Etiology: Unknown, although trauma, stress, hypersecretion or accumulation of Harderian gland secretions, and superficial bacterial infections (i.e., Staphylococcus sp.) have all been associated with the development of lesions.
Incidence: Nasal dermatitis is a fairly common disease problem in gerbils. Incidence of disease is higher in weanlings than in adults.
Pathogenesis: Stresses such as overcrowding, weaning, and environmental variations can cause an increased secretion of porphyrin-containing fluid from the Harderian gland. Accumulation of these secretions around the external nares and eyes may result in irritation, self-induced trauma, and secondary bacterial infections.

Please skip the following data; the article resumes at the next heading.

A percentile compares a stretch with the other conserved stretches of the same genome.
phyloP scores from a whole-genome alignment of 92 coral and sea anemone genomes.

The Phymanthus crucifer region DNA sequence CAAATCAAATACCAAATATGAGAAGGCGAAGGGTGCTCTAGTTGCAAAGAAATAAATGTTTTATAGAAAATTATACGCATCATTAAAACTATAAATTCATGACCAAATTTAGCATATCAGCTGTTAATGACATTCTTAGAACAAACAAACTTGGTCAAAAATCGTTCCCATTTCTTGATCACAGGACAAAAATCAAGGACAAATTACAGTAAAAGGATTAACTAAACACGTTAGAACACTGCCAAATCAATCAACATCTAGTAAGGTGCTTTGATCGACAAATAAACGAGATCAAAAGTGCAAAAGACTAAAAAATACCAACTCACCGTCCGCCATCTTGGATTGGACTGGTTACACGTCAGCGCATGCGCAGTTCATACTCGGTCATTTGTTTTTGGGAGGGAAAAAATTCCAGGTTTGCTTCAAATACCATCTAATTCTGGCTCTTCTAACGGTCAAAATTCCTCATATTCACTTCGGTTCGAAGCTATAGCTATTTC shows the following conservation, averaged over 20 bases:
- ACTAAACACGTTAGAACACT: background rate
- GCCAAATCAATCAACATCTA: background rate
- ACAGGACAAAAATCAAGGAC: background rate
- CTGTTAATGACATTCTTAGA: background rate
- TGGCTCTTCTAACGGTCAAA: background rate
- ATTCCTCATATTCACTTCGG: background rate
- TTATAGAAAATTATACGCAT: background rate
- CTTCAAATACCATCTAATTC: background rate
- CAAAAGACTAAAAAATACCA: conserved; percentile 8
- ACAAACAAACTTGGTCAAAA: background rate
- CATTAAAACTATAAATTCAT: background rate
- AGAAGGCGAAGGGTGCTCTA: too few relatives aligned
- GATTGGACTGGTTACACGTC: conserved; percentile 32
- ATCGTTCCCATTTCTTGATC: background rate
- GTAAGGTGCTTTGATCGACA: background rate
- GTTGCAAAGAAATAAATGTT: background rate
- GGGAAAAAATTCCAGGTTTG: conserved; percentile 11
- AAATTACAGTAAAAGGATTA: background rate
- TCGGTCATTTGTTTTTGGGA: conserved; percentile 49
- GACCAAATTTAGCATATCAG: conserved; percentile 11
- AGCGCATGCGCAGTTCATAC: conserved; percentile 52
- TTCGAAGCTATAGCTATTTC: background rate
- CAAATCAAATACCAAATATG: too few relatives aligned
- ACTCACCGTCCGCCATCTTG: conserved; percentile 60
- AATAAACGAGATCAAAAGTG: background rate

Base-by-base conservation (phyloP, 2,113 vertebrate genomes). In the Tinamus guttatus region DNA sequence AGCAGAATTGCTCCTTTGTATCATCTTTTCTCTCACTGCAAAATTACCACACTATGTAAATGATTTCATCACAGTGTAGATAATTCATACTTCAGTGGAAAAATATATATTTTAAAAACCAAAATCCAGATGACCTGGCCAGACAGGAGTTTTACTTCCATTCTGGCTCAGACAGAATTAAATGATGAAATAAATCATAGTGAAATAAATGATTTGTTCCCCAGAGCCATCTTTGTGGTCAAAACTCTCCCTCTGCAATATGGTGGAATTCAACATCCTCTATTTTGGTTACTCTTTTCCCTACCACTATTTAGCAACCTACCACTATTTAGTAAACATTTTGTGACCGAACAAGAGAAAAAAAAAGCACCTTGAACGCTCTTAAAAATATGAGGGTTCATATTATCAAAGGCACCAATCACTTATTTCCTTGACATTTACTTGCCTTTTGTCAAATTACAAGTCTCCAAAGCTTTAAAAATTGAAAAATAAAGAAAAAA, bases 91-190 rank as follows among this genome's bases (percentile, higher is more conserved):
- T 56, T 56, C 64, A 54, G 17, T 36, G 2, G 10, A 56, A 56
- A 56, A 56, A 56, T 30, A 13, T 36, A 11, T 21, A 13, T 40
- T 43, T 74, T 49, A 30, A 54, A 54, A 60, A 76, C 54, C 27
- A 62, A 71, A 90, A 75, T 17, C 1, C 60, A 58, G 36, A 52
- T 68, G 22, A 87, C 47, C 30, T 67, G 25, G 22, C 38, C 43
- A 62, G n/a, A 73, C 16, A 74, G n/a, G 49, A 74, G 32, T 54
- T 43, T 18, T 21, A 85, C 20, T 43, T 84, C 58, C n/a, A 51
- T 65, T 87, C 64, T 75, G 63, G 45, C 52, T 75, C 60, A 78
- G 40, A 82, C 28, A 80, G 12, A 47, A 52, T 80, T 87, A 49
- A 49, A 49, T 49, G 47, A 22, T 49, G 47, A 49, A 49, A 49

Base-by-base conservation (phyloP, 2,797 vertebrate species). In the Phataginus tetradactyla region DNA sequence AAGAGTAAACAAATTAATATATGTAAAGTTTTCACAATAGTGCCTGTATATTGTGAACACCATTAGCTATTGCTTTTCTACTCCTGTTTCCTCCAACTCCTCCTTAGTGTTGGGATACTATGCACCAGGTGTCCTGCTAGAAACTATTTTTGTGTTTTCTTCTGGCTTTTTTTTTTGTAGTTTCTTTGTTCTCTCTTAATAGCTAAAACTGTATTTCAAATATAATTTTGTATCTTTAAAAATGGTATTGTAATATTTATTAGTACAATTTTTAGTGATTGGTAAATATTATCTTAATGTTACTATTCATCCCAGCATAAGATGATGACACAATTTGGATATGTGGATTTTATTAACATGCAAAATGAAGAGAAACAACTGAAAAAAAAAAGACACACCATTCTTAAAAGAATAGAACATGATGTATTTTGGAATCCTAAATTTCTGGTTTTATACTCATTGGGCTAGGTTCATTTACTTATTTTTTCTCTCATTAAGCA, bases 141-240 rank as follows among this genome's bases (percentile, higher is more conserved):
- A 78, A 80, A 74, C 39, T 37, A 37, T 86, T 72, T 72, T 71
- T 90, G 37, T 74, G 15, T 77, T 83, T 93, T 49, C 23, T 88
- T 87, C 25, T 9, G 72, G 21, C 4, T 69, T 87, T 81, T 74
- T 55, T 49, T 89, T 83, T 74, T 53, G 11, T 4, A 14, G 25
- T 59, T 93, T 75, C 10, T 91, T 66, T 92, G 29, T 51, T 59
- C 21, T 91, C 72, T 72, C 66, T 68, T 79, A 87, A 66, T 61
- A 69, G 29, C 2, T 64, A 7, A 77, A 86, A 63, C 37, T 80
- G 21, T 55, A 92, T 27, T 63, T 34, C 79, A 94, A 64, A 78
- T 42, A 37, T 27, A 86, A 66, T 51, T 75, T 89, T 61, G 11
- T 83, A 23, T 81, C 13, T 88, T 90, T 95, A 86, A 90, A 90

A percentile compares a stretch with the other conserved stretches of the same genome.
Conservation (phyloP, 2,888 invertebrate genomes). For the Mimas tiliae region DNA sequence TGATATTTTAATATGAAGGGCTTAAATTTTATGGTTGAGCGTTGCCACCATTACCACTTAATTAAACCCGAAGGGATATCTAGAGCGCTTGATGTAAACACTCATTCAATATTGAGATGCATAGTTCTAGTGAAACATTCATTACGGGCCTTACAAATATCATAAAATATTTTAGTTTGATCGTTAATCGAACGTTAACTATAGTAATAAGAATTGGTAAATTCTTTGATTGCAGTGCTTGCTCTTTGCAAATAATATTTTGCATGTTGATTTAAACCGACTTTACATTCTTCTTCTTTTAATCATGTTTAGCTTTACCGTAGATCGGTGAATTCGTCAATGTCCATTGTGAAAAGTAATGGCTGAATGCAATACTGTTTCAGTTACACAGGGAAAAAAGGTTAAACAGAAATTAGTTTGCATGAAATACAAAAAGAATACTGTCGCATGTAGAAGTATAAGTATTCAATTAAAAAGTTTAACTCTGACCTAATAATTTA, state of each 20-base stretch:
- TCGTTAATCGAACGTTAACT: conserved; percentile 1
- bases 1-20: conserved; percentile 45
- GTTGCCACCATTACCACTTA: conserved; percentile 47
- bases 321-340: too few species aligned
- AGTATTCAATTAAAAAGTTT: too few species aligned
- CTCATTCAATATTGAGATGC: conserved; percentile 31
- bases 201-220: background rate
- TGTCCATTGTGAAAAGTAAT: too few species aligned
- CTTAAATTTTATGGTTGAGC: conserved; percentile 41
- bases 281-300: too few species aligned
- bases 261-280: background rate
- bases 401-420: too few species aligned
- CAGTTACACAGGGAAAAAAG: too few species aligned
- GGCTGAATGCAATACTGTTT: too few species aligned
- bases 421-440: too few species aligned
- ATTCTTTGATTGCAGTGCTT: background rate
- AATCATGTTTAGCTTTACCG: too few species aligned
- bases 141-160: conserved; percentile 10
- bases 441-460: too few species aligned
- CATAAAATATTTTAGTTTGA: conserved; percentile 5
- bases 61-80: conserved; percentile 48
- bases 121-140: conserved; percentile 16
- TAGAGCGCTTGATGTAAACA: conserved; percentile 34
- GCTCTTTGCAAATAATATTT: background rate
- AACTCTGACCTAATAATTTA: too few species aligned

Clinical Signs: Alopecia, erythema, focal dermatitis, and frequent scab and ulcer formation are all typical features of the disease. The perinasal area is normally affected most severely, at least in early cases (see photo, gerbil on right). The periocular region frequently becomes involved in more chronic cases. A well-established, moist, ulcerative dermatitis can spread to involve the remainder of the head, the forelimbs, and the ventrum of the chest and abdomen.
Diagnosis: A history of recent stress and possibly mechanical injury, together with clinical signs, are usually diagnostic.